You write a blog called “Top 10 Hiking Boots For The Money” laden with related keywords and give your store a shoutout at the end, plug it on your website, share it to social media, and use it in future hiking boot campaigns. Over the next few years you go back to it and update it to include newer and better brands, remove sold and discontinued items, and upload a few new photos. This blog contains links out to other blogs you’ve written, and other blogs (beyond your own) link into it because it’s a well written and maintained source of information.
This is the heart of “organic reach” or “content marketing.” You create and update pieces of content that are topical, relevant, and contain high amounts of proper keywords.
Organic reach is all about the long-term goals of your content strategy and getting eyes on your content over time. The focus is to build a large and diverse content base that gets served to people looking for it. This can be blogs, YouTube videos, photos, articles, galleries, landing pages, or anything that is created with longevity in mind.
Having a good organic reach strategy does two important things for you:
- It increases the number of people going to your website
- It cements you as a thought leader or market leader in your industry or area
When choosing a content strategy, going for organic reach means that over time your average user base will increase in proportion to the content you’re putting out. Here’s an example from a blog we run for a client that publishes about 3 blogs a month. The data is from August 1 to Dec 30, by week, and year over year.
When we look at this data, we see two things:
First is the overall trend, i.e., are things going up or down. Sometimes you can tell right on the front end if the initial data point is lower than the endpoint. If so, you improved! If it’s not, you did worse… Either way it gives you a quick idea of how you’re doing.
The second thing we look for is something we call valley trends. All data will have peaks and valleys (look at early November 2017 for a peak, vs September 2017 for a valley). Looking at how far down your valleys dip is a good indicator of how well your content is performing. If the valleys are getting higher and higher, then you can typically attribute a higher organic reach to an increase in visitors. Valleys usually occur when content is not being promoted, talked about, or otherwise hyped online.
Paid traffic may give you short bursts of traffic, but organic content will keep the baseline higher and higher for your website. This passive stream of consumers on your site increases the odds of having conversions just by nature of having more people there to convert.
By continuing on an organic reach content strategy you are also cementing yourself as a thought leader in your industry. People will begin to recognize and associate your name with the industry, certain products, or just as someone who is generally trustworthy. This is important as it builds brand authority and brand trust, which increases a lead’s chance of converting on your website.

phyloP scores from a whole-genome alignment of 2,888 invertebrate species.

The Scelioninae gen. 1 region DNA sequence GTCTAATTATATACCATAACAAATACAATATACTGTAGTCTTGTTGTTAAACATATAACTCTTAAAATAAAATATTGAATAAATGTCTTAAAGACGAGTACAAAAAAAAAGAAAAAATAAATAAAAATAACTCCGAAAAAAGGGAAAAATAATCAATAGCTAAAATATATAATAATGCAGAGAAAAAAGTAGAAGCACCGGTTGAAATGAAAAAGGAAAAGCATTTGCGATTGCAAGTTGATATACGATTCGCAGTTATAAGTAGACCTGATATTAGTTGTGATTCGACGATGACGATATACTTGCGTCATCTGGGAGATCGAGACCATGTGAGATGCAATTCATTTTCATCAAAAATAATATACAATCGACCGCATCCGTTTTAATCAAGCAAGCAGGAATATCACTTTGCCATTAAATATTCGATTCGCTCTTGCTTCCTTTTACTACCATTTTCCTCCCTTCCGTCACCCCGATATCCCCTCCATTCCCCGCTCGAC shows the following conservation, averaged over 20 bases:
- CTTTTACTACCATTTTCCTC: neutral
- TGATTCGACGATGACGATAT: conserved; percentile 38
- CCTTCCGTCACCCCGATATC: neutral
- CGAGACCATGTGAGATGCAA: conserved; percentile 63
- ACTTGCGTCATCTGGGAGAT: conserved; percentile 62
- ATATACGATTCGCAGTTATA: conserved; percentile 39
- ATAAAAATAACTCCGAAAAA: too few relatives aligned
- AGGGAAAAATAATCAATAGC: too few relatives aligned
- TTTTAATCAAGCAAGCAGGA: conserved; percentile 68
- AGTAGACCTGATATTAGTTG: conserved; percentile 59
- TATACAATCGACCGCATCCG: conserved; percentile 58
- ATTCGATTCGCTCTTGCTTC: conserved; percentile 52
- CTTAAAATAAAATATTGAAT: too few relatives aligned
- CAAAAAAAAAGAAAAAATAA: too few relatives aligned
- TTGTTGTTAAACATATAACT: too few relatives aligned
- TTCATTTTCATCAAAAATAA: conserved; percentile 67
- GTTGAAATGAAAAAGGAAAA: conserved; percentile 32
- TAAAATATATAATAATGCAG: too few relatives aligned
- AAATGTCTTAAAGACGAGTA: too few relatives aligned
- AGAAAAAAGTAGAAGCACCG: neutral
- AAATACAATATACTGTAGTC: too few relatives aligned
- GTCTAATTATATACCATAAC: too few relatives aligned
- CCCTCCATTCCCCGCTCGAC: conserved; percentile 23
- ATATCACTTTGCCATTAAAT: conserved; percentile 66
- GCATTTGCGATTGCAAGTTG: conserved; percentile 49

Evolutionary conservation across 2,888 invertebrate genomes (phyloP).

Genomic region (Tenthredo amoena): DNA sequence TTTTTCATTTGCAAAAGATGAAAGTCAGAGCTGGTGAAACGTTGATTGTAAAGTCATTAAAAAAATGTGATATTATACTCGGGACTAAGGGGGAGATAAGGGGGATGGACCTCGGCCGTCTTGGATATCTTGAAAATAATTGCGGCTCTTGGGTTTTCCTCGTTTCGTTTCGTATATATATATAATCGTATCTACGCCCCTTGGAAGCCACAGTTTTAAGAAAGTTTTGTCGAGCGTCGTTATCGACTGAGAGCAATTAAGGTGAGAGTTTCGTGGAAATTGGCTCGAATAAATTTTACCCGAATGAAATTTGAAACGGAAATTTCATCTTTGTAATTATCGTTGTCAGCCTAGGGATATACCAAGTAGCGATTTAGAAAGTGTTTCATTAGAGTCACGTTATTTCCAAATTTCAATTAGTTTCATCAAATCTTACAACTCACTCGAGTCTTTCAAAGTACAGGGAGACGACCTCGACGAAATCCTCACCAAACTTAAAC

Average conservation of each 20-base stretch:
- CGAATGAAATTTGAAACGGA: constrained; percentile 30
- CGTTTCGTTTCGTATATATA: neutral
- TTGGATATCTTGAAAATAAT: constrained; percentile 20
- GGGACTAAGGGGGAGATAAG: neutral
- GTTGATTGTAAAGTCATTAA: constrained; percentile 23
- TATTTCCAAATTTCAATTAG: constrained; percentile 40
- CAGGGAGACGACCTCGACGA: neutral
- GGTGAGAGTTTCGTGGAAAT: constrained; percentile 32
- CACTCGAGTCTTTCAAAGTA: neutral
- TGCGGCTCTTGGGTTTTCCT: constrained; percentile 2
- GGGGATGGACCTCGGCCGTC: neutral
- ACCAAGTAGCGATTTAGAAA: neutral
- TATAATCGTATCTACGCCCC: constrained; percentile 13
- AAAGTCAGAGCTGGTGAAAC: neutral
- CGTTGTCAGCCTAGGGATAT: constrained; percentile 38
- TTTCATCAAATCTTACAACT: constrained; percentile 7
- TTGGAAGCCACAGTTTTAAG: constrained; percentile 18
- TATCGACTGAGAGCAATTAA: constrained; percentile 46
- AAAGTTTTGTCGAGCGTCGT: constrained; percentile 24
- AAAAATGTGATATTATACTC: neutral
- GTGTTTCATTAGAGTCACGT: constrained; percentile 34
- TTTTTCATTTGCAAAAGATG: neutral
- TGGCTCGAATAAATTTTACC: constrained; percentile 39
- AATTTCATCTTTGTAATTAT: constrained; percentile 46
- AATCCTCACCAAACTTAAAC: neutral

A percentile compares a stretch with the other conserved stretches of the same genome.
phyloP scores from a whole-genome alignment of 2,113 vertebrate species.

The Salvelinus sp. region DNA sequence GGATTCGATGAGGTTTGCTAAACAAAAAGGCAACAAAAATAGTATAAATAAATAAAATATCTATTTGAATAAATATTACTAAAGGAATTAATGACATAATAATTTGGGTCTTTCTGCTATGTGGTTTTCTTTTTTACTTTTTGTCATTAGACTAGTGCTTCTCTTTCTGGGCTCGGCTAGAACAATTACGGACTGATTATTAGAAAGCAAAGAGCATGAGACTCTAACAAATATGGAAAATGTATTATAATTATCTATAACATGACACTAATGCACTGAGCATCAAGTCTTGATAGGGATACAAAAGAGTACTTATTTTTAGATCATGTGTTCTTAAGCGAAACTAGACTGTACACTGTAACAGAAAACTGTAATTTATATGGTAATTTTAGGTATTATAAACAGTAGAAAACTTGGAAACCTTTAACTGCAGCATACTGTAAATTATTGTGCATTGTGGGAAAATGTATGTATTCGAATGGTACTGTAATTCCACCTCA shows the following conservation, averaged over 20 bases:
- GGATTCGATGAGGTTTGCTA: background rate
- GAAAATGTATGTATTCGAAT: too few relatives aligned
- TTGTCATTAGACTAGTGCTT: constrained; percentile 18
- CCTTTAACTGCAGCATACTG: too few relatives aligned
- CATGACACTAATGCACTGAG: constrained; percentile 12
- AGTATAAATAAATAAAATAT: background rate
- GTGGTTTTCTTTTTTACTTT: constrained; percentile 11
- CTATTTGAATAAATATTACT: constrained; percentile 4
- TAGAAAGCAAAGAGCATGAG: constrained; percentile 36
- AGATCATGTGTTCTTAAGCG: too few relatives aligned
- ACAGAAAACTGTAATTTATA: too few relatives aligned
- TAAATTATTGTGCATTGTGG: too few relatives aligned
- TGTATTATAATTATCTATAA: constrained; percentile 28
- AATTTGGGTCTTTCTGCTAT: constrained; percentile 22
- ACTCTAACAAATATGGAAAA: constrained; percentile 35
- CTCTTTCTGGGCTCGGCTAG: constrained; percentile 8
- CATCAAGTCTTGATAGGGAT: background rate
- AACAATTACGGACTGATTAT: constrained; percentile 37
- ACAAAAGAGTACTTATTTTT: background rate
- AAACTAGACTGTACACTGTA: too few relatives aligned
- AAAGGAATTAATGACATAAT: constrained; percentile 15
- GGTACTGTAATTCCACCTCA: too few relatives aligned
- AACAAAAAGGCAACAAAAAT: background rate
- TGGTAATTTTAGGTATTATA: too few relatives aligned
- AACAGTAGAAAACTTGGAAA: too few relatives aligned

The more a consumer can trust you, the more likely they will purchase from you over the other guy. This kind of brand authority can take your business from “just scraping by” to “market leader” if you keep with it!
Organic content takes time. Not just time to plan and create, but to distribute and rank. A new blog won’t be picked up by Google’s algorithms right away, and even when it does it’s going to have to fight tooth and nail to get up above other websites. Your business’ website might take months to show up on the front page, and years to overtake that coveted #1 spot. If and when it does though, you can be sure that your spot is as good as secured as long as you keep the content coming. Google doesn’t just care about 1 great blog, it cares about a string of good content being released regularly and a website that is updated often.
It’s not free either! You might have to pay someone to write your blogs, make videos, take photos, etc. You can do this all yourself if you have the time and skillset, but if you don’t the organic content strategy can cost just as much, if not more, than a paid strategy! The obvious advantage here, however, is that organic content will continue to bring in leads long past it’s “pay by” date. In other words, it keeps working for you.
So which one is for you? Hopefully this (not so quick) guide gave you some insight into what it takes to win in either one of these advertising worlds and will help you as you move forward with your content strategy. If you need help with this, remember that we at Pixel Press Media are here to give a hand! Just give us a quick phone call or head over to our contact page and give us a shout! We’ll be happy to get a plan set up for you and help get you the leads your business needs and deserves. Thanks for reading!